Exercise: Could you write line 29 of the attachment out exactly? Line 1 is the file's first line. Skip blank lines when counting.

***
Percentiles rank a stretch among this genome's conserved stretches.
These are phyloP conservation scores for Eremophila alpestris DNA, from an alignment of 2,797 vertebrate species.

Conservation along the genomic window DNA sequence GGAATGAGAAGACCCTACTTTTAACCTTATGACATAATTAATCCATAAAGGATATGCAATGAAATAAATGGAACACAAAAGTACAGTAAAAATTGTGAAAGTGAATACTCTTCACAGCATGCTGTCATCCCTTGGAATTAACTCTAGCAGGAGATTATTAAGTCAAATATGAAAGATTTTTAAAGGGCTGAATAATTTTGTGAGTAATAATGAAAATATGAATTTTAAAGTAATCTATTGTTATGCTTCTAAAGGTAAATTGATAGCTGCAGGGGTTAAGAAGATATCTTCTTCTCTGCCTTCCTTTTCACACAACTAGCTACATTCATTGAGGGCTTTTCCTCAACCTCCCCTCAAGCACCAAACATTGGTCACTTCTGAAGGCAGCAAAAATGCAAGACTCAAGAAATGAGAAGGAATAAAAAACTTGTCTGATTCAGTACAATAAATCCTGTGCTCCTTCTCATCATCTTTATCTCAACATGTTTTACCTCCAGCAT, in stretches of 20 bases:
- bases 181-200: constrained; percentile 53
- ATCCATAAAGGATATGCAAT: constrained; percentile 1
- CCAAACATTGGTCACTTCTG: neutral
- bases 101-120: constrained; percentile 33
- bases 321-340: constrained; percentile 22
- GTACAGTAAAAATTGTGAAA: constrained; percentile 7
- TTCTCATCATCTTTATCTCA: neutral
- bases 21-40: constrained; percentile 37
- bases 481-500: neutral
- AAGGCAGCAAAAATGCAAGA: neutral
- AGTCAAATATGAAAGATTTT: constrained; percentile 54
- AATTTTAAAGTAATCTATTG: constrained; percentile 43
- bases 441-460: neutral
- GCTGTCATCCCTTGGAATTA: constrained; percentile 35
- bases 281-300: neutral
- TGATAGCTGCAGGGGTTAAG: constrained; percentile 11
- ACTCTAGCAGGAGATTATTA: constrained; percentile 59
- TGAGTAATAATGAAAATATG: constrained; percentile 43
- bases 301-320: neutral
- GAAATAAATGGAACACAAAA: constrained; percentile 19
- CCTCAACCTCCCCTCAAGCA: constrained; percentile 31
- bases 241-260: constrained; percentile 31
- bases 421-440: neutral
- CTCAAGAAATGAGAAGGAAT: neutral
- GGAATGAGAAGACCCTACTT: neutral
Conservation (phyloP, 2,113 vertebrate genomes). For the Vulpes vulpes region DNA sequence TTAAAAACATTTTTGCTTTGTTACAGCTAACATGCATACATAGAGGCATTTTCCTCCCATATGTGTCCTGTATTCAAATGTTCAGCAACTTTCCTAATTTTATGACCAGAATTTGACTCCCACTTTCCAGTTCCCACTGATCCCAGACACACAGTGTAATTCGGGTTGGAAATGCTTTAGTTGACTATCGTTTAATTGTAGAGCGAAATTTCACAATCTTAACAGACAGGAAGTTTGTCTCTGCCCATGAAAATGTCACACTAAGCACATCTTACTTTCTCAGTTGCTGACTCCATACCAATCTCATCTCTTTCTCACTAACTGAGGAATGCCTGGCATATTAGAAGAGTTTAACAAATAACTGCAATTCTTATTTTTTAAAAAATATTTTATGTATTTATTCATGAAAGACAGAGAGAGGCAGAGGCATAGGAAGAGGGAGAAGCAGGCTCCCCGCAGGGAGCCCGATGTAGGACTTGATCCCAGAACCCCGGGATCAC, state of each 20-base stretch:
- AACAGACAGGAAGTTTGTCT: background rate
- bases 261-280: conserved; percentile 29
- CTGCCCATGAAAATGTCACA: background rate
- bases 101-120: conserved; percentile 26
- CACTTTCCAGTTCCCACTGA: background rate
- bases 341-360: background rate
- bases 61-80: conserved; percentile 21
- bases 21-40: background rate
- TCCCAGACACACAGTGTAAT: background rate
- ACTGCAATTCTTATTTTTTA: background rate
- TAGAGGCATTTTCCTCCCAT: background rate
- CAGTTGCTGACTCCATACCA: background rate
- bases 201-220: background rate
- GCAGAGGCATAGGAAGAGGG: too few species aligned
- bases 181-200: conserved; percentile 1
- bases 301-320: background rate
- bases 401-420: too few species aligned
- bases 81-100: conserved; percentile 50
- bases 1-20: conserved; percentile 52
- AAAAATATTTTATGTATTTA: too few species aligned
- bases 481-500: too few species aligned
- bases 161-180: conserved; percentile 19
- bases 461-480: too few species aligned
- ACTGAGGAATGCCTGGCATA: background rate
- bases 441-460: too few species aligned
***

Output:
Conservation (phyloP, 2,113 vertebrate genomes). For the Vulpes vulpes region DNA sequence TTAAAAACATTTTTGCTTTGTTACAGCTAACATGCATACATAGAGGCATTTTCCTCCCATATGTGTCCTGTATTCAAATGTTCAGCAACTTTCCTAATTTTATGACCAGAATTTGACTCCCACTTTCCAGTTCCCACTGATCCCAGACACACAGTGTAATTCGGGTTGGAAATGCTTTAGTTGACTATCGTTTAATTGTAGAGCGAAATTTCACAATCTTAACAGACAGGAAGTTTGTCTCTGCCCATGAAAATGTCACACTAAGCACATCTTACTTTCTCAGTTGCTGACTCCATACCAATCTCATCTCTTTCTCACTAACTGAGGAATGCCTGGCATATTAGAAGAGTTTAACAAATAACTGCAATTCTTATTTTTTAAAAAATATTTTATGTATTTATTCATGAAAGACAGAGAGAGGCAGAGGCATAGGAAGAGGGAGAAGCAGGCTCCCCGCAGGGAGCCCGATGTAGGACTTGATCCCAGAACCCCGGGATCAC, state of each 20-base stretch: